In some cases (some bash versions), doing a:
$ history -c; history -w
$ history -cw
Will clear history in memory (up and down arrow will have no commands to list) and then write that to the
$HISTFILE file (if the
$HISTFILE gets truncated by the running bash instance).
Sometimes bash choose to not truncate the
$HISTFILE file even with
histappend option unset and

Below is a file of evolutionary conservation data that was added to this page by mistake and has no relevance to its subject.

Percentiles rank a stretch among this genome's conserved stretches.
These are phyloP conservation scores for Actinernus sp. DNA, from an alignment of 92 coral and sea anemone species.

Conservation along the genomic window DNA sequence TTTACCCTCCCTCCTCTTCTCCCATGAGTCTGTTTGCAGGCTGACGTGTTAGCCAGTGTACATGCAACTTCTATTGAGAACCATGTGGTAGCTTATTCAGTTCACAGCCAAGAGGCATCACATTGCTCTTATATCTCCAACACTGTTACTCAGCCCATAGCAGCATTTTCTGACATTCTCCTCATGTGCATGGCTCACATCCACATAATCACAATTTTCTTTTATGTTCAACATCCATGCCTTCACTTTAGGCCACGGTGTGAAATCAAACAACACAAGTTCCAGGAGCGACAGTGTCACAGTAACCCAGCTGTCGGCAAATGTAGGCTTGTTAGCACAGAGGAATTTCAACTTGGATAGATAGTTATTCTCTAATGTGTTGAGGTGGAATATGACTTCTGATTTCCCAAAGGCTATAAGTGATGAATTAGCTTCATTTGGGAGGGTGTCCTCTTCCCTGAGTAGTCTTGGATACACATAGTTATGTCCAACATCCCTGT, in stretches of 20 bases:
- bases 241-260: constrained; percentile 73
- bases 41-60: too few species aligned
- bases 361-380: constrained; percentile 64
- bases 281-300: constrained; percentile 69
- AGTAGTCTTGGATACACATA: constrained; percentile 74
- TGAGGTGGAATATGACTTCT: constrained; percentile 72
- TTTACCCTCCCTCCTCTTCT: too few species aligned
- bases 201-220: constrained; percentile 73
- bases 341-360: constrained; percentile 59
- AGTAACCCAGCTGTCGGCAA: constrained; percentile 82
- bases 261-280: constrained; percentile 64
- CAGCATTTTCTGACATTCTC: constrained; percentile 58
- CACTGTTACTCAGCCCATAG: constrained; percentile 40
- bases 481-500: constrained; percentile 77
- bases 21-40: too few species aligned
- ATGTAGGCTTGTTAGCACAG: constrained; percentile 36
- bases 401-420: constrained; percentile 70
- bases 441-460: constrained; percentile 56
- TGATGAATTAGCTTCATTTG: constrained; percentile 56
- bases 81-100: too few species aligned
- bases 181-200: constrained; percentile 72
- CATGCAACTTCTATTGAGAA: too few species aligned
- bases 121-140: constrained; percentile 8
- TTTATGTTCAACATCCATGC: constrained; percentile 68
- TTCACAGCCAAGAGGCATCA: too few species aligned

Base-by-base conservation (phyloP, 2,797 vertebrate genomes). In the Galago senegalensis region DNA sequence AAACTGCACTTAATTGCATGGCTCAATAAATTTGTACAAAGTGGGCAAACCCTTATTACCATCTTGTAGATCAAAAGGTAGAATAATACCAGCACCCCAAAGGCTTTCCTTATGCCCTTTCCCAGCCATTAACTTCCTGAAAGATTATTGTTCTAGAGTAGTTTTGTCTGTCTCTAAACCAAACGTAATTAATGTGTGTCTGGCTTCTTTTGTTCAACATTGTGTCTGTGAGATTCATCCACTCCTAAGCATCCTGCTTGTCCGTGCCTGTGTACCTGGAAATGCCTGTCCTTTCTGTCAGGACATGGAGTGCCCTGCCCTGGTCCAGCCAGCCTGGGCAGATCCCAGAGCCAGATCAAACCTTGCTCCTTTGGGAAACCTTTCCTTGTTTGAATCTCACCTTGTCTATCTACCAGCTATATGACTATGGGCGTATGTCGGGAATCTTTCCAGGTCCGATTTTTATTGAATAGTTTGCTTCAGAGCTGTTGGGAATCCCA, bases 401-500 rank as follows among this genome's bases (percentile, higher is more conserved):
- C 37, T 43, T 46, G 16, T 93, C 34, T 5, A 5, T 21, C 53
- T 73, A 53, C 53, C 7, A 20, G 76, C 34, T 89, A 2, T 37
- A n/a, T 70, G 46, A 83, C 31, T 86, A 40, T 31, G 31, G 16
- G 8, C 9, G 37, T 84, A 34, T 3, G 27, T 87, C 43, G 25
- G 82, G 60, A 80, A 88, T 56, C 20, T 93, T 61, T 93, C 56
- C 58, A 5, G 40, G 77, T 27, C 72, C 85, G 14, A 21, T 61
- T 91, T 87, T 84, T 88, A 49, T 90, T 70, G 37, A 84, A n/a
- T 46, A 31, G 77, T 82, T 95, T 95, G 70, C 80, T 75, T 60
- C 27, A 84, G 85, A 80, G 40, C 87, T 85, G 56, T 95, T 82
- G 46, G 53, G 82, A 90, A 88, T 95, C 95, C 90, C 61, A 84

$HISFILEZIZE set to 0.
In such cases, the nuke option always works:
history -c; >$HISTFILE
That clear the history list of commands recorded in memory and all commands previously recorded to file. That will ensure that the running shell has no recorded history either in memory or disk, however, other running instances of bash (where history is active) may have a full copy of commands read from
$HISTFILE when bash was started (or when a
history -r is executed).
If it is also required that nothing else (no new commands) of the present session would be written to the history file, then,
unset HISTFILE will prevent any such logging.